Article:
NEW STUDENTS BEGIN RURAL MEDICINE PROGRAM
OPELIKA, Ala., — Eleven Alabama medical students donned white coats for the first time Aug. 20 at the Rural Medicine Program (RMP) matriculation ceremony at the East Alabama Medical Center. Alabama Farmers Federation Executive Director Paul Pinyan presented a $500 scholarship stipend to each future doctor.
|Eleven new medical students received a $500 scholarship from the Alabama Farmers Federation along with their white coats and stethoscopes during the Rural Medicine Program matriculation ceremony in Opelika. Front row, from left are Erin Lambert, Trussville; Samantha "Sami" Ashley, Wellington; Alicia Darracott, Killen; and William Griffin, Midway. Middle row, from left are Alabama Farmers Federation Executive Director Paul Pinyan; Brantley Judah, Tuscaloosa; Victoria Underwood, Cullman; and Embril "Wade" Edwards, Homewood. Back row, from left are Patrick "Scott" Berry, Scottsboro; Kyle Lewter, Elkmont; Tim Littmann, Alexander City; and Zeke Nichols, Moulton. |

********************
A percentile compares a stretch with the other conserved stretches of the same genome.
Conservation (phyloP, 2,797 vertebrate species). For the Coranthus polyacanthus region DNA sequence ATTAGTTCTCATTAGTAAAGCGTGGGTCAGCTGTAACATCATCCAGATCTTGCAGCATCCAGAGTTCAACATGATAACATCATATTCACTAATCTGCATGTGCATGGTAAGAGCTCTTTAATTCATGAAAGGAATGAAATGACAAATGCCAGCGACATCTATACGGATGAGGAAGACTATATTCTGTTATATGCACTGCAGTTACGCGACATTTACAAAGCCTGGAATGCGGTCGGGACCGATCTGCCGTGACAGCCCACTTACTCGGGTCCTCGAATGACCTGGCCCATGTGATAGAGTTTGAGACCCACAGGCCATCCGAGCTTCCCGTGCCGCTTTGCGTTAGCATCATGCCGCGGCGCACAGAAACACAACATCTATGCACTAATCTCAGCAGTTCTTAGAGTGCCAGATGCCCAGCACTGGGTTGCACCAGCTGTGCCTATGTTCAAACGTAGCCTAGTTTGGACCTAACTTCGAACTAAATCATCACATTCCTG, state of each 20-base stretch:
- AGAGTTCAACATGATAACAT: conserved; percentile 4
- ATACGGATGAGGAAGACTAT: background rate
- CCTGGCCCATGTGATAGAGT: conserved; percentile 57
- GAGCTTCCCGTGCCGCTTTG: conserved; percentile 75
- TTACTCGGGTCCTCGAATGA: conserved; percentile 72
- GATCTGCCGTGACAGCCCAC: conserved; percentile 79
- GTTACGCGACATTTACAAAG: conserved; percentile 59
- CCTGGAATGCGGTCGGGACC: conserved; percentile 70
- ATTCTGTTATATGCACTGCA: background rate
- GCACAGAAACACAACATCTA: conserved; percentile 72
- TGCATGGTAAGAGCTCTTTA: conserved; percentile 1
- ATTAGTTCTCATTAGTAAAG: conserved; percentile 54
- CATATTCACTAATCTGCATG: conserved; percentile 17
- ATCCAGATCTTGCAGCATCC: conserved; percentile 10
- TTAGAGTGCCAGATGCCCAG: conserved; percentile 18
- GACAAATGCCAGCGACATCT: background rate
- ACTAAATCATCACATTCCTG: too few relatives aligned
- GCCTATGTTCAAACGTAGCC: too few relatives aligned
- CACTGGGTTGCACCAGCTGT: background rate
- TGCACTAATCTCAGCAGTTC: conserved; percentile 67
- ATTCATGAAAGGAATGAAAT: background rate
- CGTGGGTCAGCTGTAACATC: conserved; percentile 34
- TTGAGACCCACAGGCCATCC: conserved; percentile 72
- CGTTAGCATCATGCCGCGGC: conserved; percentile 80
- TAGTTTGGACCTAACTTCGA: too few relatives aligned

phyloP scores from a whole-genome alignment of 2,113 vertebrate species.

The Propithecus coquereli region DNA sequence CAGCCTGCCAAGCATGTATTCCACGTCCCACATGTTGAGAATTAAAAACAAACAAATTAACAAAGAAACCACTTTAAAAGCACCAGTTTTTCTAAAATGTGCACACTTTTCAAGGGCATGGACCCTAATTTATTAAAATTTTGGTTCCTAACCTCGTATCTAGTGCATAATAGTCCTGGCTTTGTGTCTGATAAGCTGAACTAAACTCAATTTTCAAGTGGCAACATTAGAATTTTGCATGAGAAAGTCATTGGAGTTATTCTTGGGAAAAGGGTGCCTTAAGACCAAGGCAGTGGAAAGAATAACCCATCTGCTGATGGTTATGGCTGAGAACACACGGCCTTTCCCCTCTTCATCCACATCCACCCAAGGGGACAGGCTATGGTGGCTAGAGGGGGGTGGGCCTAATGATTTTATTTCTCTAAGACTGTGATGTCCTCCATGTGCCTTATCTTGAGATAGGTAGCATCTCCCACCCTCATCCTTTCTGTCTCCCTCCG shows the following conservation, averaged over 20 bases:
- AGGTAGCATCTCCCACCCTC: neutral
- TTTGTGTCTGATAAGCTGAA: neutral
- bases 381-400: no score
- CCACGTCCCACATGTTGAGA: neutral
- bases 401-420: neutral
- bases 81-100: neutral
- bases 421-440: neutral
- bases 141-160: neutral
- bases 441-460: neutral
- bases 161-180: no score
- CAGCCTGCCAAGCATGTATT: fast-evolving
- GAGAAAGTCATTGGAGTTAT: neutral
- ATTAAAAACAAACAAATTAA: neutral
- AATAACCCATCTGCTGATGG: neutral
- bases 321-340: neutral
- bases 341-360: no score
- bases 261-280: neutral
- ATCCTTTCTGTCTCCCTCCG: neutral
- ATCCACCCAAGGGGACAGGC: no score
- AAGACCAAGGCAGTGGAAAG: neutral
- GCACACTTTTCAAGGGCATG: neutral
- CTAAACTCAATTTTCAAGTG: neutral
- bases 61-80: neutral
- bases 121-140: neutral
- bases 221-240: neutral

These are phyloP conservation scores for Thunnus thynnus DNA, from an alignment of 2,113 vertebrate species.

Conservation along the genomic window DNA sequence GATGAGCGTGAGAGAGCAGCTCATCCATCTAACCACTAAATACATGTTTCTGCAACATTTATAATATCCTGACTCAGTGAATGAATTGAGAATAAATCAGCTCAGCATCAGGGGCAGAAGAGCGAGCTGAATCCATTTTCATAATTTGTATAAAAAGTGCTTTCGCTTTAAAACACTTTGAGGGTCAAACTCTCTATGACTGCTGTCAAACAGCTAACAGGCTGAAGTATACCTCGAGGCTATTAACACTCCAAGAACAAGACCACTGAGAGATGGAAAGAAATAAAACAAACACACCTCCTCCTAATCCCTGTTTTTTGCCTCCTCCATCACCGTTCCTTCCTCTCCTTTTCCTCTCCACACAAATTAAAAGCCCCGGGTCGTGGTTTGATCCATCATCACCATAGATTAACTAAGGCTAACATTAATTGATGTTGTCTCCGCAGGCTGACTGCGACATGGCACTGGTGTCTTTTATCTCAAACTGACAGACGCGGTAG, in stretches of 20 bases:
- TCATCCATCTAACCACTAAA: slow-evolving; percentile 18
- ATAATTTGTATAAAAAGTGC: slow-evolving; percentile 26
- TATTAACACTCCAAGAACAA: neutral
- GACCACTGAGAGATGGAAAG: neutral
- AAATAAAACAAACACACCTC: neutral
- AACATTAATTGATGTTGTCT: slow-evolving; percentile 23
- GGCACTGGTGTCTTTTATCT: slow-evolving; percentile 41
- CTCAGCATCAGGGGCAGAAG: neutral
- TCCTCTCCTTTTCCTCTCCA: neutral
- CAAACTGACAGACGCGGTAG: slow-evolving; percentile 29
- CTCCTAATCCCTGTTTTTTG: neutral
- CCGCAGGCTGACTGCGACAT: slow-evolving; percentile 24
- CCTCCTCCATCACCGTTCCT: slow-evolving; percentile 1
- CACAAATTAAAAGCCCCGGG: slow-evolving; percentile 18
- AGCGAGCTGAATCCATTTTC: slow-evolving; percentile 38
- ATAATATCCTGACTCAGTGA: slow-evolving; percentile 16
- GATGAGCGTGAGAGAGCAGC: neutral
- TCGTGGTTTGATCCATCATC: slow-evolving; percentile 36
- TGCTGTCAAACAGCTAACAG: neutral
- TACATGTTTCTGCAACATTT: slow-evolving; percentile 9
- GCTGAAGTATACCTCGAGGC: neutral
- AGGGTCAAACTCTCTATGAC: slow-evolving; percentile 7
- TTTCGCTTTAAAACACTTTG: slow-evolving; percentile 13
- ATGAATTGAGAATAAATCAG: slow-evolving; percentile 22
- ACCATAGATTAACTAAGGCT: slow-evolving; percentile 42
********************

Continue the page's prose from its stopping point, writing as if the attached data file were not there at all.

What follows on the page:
RMP students are from rural Alabama towns and express a strong interest in establishing practices in rural areas of the state. The program takes students through a one-year study of rural-based medical training including courses in agriculture and society, rural sociology, and health policy. They observe doctors in rural practices and at East Alabama Medical Center.
Once accepted into the University of Alabama at Birmingham (UAB) School of Medicine, students are required to learn about primary care practices in rural areas in addition to the regular medical curriculum.
The students recognized were Samantha “Sami” Ashley, Wellington; Patrick “Scott” Berry, Scottsboro; Alicia Darracott, Killen; Embril “Wade” Edwards, Homewood; William Griffin, Midway; Brantley Judah, Tuscaloosa; Erin Lambert, Trussville; Kyle Lewter, Elkmont; Timothy Littmann, Alexander City; Zeke Nichols, Moulton; and Victoria Underwood, Cullman.
RMP is administered by UAB’s School of Medicine at the Huntsville Regional Medical Campus and Auburn University’s College of Science and Mathematics.
In Alabama, 55 counties are considered rural, according to the Alabama Rural Health Association.